When you're designing an application or website, think about the affordances of objects on the screen. For example, have you ever wondered what makes people want to click a button? Cues in the button's shadow tell people that it can be pushed in, the way a button on an actual device can be pushed in.
Avoid providing incorrect affordance cues. For instance, underlining a bit of text that is not a hyperlink.More info about UI affordances
People scan screens based on past experience and expectations
People tend to look for meaningful information about 30 percent in from the edge and 30 percent in from the top. They don't start scanning a page in the topmost corner because they have gotten used to the idea that there are things on screens and pages that are less relevant to the task at hand, such as logos and blank space.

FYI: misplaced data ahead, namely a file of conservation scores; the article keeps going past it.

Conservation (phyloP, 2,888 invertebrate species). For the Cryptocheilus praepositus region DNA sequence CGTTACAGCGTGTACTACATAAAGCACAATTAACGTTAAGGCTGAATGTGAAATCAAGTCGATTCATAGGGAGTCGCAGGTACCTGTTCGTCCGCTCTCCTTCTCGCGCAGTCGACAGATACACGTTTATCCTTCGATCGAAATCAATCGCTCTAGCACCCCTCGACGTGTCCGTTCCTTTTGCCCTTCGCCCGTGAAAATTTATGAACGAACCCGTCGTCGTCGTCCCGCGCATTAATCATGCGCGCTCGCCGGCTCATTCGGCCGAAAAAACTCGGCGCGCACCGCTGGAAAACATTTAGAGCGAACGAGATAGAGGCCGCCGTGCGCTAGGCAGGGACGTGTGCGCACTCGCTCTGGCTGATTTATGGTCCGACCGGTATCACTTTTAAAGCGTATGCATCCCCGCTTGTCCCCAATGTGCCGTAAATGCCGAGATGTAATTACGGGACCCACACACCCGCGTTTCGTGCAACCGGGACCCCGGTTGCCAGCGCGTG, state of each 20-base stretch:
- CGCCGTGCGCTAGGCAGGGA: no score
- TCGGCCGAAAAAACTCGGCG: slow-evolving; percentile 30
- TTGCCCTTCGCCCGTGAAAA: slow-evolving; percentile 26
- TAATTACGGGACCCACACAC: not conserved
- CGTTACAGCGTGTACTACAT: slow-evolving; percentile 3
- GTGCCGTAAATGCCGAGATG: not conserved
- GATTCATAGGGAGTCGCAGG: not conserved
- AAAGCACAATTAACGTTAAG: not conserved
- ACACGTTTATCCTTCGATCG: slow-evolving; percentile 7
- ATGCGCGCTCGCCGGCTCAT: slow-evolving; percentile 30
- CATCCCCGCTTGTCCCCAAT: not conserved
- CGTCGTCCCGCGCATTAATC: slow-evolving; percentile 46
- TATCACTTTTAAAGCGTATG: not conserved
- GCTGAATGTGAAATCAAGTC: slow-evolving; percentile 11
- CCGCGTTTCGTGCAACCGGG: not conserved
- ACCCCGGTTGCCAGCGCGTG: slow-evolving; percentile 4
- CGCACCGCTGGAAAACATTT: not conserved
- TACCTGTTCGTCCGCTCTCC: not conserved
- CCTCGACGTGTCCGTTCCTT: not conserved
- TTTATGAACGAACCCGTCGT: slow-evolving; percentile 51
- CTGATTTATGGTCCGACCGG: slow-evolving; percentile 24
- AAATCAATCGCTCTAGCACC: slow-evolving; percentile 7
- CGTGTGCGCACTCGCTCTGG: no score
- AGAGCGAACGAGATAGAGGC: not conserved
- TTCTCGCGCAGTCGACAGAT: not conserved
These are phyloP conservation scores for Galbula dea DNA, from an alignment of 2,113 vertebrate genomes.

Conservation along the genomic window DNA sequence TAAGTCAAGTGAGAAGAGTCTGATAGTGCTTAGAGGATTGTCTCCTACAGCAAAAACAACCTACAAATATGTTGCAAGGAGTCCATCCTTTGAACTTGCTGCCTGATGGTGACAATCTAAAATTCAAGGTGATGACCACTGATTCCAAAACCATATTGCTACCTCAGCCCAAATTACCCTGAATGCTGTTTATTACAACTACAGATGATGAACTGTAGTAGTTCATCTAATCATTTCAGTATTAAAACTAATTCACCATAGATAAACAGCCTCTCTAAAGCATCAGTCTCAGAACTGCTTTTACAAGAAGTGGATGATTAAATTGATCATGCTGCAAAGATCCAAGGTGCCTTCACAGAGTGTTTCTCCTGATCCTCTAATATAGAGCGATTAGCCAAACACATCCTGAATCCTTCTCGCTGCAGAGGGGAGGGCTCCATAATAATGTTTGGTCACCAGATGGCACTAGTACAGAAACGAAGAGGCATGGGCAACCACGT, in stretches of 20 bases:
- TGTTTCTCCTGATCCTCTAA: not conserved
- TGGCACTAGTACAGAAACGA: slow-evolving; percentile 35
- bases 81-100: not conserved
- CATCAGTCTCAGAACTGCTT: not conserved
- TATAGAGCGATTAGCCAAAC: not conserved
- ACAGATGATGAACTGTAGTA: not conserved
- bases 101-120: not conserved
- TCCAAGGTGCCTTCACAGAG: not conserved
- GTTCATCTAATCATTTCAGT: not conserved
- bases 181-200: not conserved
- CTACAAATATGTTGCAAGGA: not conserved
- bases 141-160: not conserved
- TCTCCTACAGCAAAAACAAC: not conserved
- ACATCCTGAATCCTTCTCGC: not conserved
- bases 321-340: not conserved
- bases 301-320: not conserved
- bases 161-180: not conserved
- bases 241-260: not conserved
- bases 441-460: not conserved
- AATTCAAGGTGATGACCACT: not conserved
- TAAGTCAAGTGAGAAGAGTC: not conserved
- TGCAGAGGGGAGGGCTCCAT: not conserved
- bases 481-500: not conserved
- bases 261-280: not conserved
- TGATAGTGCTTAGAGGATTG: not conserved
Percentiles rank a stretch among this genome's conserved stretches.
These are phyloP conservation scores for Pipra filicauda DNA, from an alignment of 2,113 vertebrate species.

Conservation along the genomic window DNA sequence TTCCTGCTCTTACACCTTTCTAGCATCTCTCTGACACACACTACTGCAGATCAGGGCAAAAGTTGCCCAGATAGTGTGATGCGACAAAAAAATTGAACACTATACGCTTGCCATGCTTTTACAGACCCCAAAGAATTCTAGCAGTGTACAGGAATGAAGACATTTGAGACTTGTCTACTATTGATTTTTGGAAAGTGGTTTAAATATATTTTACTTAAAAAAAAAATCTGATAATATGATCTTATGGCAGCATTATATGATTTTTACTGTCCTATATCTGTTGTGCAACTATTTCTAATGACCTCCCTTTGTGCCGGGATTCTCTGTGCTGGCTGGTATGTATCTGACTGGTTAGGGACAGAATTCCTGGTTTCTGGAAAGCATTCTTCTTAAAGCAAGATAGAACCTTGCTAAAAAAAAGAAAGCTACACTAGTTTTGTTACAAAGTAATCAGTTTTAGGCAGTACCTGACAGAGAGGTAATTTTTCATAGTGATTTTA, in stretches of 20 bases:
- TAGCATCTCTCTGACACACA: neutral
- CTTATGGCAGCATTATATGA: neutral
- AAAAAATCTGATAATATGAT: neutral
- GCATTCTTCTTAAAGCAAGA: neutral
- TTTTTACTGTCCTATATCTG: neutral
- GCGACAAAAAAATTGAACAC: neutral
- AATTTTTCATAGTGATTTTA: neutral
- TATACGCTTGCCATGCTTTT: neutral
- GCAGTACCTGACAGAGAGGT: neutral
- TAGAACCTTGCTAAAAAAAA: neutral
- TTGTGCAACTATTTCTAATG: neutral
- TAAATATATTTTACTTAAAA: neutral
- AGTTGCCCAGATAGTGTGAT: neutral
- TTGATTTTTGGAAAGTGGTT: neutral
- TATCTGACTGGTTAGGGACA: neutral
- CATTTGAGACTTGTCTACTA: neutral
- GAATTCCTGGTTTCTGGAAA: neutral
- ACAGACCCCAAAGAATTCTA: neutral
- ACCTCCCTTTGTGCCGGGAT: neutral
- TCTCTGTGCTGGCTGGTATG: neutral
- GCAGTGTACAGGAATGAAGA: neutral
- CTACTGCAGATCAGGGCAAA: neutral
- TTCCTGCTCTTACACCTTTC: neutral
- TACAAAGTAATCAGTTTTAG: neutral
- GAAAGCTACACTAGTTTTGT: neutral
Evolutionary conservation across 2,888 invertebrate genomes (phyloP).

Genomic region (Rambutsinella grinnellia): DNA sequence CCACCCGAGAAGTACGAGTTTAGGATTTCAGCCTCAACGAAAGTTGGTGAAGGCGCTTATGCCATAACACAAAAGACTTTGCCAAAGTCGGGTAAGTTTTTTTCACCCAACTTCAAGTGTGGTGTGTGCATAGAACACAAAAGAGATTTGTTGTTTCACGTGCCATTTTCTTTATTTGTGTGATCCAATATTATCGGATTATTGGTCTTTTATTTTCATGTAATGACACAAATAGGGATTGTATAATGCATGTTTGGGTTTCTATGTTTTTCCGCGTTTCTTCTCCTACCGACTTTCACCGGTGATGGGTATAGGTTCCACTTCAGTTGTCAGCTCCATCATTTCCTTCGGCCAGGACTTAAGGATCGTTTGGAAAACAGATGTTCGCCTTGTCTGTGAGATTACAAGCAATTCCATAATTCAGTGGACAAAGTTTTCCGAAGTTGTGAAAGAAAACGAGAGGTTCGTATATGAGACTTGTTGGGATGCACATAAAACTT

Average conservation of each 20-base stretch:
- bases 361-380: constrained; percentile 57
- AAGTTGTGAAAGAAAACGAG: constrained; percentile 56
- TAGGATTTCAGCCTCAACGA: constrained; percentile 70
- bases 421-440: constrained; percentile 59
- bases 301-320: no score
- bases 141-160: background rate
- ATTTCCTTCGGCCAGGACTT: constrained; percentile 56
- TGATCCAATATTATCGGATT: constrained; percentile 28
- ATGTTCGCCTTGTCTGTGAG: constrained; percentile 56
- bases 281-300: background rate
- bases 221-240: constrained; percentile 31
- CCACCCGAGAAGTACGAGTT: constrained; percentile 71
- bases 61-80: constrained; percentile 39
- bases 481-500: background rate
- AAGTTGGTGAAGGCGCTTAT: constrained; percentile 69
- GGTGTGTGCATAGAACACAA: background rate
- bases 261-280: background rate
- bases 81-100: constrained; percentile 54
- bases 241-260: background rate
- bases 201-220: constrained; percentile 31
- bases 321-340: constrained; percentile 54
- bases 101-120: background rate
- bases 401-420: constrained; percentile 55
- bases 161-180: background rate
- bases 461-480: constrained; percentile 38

Avoid putting task-related information at the edges, since people tend not to look there with central vision.
Save the edges for peripheral vision, which may include images with emotion or anything that will give the “gist” of the scene—for example, logos, branding, and navigation menus.
How we perceive colors
When lines or text of different colors are projected or printed, the depths of the lines may appear to be different. One color may jump out while another color appears recessed. This effect is called chromostereopsis. These color combinations can be hard and tiring to look at or read.
All in all, avoid putting blue and red or green and red near each other on a page or screen.
Nine percent of men and one‑half percent of women are color-blind. So the rule of thumb is that wherever you use color to give specific meaning, you need a redundant coding scheme—for example, color and line thickness—so that people who are color-blind will be able to decipher the code without needing to see specific colors.
Titles and typography for better comprehension